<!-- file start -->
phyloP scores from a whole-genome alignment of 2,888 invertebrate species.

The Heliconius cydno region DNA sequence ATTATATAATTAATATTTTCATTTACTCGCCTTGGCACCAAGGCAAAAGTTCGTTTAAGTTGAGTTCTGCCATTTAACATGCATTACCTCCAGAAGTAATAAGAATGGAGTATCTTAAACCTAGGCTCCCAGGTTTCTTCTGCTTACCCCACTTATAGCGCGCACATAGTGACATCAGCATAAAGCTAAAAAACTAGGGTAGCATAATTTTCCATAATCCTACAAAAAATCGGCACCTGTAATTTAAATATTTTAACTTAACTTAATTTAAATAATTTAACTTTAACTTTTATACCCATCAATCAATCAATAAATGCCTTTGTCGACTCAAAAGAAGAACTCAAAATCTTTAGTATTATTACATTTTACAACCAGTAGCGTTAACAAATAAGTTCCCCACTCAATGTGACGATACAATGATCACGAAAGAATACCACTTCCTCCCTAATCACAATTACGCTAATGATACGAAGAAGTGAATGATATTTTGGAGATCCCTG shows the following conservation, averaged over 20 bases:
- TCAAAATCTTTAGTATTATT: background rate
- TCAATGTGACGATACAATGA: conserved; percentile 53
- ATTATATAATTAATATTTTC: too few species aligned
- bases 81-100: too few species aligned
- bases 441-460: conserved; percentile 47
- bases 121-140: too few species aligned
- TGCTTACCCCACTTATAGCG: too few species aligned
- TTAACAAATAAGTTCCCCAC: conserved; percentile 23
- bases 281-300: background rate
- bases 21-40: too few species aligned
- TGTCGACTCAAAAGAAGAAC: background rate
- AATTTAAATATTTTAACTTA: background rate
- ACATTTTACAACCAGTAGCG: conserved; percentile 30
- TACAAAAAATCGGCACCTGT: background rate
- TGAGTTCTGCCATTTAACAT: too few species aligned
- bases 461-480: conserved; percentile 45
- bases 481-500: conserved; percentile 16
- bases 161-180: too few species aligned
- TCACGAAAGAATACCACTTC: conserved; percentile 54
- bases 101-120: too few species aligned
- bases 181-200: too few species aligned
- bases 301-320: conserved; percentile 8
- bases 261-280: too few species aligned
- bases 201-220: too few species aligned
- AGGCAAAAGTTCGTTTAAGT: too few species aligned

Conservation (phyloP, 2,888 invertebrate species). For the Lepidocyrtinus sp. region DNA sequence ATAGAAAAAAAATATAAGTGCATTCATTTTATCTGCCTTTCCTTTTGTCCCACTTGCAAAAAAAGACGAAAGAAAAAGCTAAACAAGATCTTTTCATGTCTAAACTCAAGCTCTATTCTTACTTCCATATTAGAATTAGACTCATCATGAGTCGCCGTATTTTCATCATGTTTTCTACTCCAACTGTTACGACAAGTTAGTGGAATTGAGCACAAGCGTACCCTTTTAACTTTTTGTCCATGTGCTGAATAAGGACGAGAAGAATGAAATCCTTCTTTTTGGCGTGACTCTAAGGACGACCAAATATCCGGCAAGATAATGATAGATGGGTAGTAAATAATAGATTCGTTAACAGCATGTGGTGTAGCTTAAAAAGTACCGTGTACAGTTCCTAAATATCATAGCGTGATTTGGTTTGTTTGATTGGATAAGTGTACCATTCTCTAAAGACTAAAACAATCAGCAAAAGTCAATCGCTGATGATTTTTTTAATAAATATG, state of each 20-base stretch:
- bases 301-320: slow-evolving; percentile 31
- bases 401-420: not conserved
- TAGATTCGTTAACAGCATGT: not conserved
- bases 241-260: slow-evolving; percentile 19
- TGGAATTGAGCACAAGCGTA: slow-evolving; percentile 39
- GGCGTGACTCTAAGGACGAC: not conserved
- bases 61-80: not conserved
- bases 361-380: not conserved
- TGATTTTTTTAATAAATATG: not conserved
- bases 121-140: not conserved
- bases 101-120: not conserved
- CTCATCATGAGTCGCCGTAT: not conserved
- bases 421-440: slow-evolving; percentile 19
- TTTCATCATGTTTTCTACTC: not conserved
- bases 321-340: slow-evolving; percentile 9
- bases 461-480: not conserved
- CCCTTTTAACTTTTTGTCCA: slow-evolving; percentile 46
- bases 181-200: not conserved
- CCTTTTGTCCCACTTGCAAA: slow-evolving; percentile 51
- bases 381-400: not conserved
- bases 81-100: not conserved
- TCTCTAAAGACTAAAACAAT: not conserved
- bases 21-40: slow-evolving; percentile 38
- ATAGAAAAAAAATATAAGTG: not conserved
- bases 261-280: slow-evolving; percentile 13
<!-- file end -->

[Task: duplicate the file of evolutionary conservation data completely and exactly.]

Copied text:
phyloP scores from a whole-genome alignment of 2,888 invertebrate species.

The Heliconius cydno region DNA sequence ATTATATAATTAATATTTTCATTTACTCGCCTTGGCACCAAGGCAAAAGTTCGTTTAAGTTGAGTTCTGCCATTTAACATGCATTACCTCCAGAAGTAATAAGAATGGAGTATCTTAAACCTAGGCTCCCAGGTTTCTTCTGCTTACCCCACTTATAGCGCGCACATAGTGACATCAGCATAAAGCTAAAAAACTAGGGTAGCATAATTTTCCATAATCCTACAAAAAATCGGCACCTGTAATTTAAATATTTTAACTTAACTTAATTTAAATAATTTAACTTTAACTTTTATACCCATCAATCAATCAATAAATGCCTTTGTCGACTCAAAAGAAGAACTCAAAATCTTTAGTATTATTACATTTTACAACCAGTAGCGTTAACAAATAAGTTCCCCACTCAATGTGACGATACAATGATCACGAAAGAATACCACTTCCTCCCTAATCACAATTACGCTAATGATACGAAGAAGTGAATGATATTTTGGAGATCCCTG shows the following conservation, averaged over 20 bases:
- TCAAAATCTTTAGTATTATT: background rate
- TCAATGTGACGATACAATGA: conserved; percentile 53
- ATTATATAATTAATATTTTC: too few species aligned
- bases 81-100: too few species aligned
- bases 441-460: conserved; percentile 47
- bases 121-140: too few species aligned
- TGCTTACCCCACTTATAGCG: too few species aligned
- TTAACAAATAAGTTCCCCAC: conserved; percentile 23
- bases 281-300: background rate
- bases 21-40: too few species aligned
- TGTCGACTCAAAAGAAGAAC: background rate
- AATTTAAATATTTTAACTTA: background rate
- ACATTTTACAACCAGTAGCG: conserved; percentile 30
- TACAAAAAATCGGCACCTGT: background rate
- TGAGTTCTGCCATTTAACAT: too few species aligned
- bases 461-480: conserved; percentile 45
- bases 481-500: conserved; percentile 16
- bases 161-180: too few species aligned
- TCACGAAAGAATACCACTTC: conserved; percentile 54
- bases 101-120: too few species aligned
- bases 181-200: too few species aligned
- bases 301-320: conserved; percentile 8
- bases 261-280: too few species aligned
- bases 201-220: too few species aligned
- AGGCAAAAGTTCGTTTAAGT: too few species aligned

Conservation (phyloP, 2,888 invertebrate species). For the Lepidocyrtinus sp. region DNA sequence ATAGAAAAAAAATATAAGTGCATTCATTTTATCTGCCTTTCCTTTTGTCCCACTTGCAAAAAAAGACGAAAGAAAAAGCTAAACAAGATCTTTTCATGTCTAAACTCAAGCTCTATTCTTACTTCCATATTAGAATTAGACTCATCATGAGTCGCCGTATTTTCATCATGTTTTCTACTCCAACTGTTACGACAAGTTAGTGGAATTGAGCACAAGCGTACCCTTTTAACTTTTTGTCCATGTGCTGAATAAGGACGAGAAGAATGAAATCCTTCTTTTTGGCGTGACTCTAAGGACGACCAAATATCCGGCAAGATAATGATAGATGGGTAGTAAATAATAGATTCGTTAACAGCATGTGGTGTAGCTTAAAAAGTACCGTGTACAGTTCCTAAATATCATAGCGTGATTTGGTTTGTTTGATTGGATAAGTGTACCATTCTCTAAAGACTAAAACAATCAGCAAAAGTCAATCGCTGATGATTTTTTTAATAAATATG, state of each 20-base stretch:
- bases 301-320: slow-evolving; percentile 31
- bases 401-420: not conserved
- TAGATTCGTTAACAGCATGT: not conserved
- bases 241-260: slow-evolving; percentile 19
- TGGAATTGAGCACAAGCGTA: slow-evolving; percentile 39
- GGCGTGACTCTAAGGACGAC: not conserved
- bases 61-80: not conserved
- bases 361-380: not conserved
- TGATTTTTTTAATAAATATG: not conserved
- bases 121-140: not conserved
- bases 101-120: not conserved
- CTCATCATGAGTCGCCGTAT: not conserved
- bases 421-440: slow-evolving; percentile 19
- TTTCATCATGTTTTCTACTC: not conserved
- bases 321-340: slow-evolving; percentile 9
- bases 461-480: not conserved
- CCCTTTTAACTTTTTGTCCA: slow-evolving; percentile 46
- bases 181-200: not conserved
- CCTTTTGTCCCACTTGCAAA: slow-evolving; percentile 51
- bases 381-400: not conserved
- bases 81-100: not conserved
- TCTCTAAAGACTAAAACAAT: not conserved
- bases 21-40: slow-evolving; percentile 38
- ATAGAAAAAAAATATAAGTG: not conserved
- bases 261-280: slow-evolving; percentile 13